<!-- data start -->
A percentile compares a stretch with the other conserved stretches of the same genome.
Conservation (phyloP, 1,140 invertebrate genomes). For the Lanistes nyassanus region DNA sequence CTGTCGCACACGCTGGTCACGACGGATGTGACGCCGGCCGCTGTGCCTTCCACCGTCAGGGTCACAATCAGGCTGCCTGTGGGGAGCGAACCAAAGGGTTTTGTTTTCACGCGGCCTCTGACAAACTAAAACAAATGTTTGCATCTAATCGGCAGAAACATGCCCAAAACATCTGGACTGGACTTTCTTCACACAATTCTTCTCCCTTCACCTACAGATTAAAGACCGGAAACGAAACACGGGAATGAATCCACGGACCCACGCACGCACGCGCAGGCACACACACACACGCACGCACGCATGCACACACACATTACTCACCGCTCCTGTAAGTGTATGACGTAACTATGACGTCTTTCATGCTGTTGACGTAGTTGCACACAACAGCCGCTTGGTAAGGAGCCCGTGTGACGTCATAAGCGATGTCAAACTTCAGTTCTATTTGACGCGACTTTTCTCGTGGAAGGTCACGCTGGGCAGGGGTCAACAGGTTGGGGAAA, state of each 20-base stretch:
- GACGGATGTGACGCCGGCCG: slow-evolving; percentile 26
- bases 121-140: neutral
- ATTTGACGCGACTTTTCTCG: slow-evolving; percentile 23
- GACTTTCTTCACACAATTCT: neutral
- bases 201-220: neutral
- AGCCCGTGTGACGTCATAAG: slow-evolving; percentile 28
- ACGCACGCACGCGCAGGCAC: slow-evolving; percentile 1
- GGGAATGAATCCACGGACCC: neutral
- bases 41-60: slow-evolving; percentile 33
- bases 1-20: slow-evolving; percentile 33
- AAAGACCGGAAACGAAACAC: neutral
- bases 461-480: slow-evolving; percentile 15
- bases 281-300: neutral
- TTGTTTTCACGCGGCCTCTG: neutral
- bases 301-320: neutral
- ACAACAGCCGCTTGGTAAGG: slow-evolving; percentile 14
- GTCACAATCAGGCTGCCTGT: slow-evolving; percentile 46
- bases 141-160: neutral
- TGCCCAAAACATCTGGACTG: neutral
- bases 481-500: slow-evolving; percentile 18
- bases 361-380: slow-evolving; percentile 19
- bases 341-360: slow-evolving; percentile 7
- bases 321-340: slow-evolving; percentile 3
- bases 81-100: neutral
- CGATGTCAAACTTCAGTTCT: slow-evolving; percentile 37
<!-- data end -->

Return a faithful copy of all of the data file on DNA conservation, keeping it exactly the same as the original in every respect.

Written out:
A percentile compares a stretch with the other conserved stretches of the same genome.
Conservation (phyloP, 1,140 invertebrate genomes). For the Lanistes nyassanus region DNA sequence CTGTCGCACACGCTGGTCACGACGGATGTGACGCCGGCCGCTGTGCCTTCCACCGTCAGGGTCACAATCAGGCTGCCTGTGGGGAGCGAACCAAAGGGTTTTGTTTTCACGCGGCCTCTGACAAACTAAAACAAATGTTTGCATCTAATCGGCAGAAACATGCCCAAAACATCTGGACTGGACTTTCTTCACACAATTCTTCTCCCTTCACCTACAGATTAAAGACCGGAAACGAAACACGGGAATGAATCCACGGACCCACGCACGCACGCGCAGGCACACACACACACGCACGCACGCATGCACACACACATTACTCACCGCTCCTGTAAGTGTATGACGTAACTATGACGTCTTTCATGCTGTTGACGTAGTTGCACACAACAGCCGCTTGGTAAGGAGCCCGTGTGACGTCATAAGCGATGTCAAACTTCAGTTCTATTTGACGCGACTTTTCTCGTGGAAGGTCACGCTGGGCAGGGGTCAACAGGTTGGGGAAA, state of each 20-base stretch:
- GACGGATGTGACGCCGGCCG: slow-evolving; percentile 26
- bases 121-140: neutral
- ATTTGACGCGACTTTTCTCG: slow-evolving; percentile 23
- GACTTTCTTCACACAATTCT: neutral
- bases 201-220: neutral
- AGCCCGTGTGACGTCATAAG: slow-evolving; percentile 28
- ACGCACGCACGCGCAGGCAC: slow-evolving; percentile 1
- GGGAATGAATCCACGGACCC: neutral
- bases 41-60: slow-evolving; percentile 33
- bases 1-20: slow-evolving; percentile 33
- AAAGACCGGAAACGAAACAC: neutral
- bases 461-480: slow-evolving; percentile 15
- bases 281-300: neutral
- TTGTTTTCACGCGGCCTCTG: neutral
- bases 301-320: neutral
- ACAACAGCCGCTTGGTAAGG: slow-evolving; percentile 14
- GTCACAATCAGGCTGCCTGT: slow-evolving; percentile 46
- bases 141-160: neutral
- TGCCCAAAACATCTGGACTG: neutral
- bases 481-500: slow-evolving; percentile 18
- bases 361-380: slow-evolving; percentile 19
- bases 341-360: slow-evolving; percentile 7
- bases 321-340: slow-evolving; percentile 3
- bases 81-100: neutral
- CGATGTCAAACTTCAGTTCT: slow-evolving; percentile 37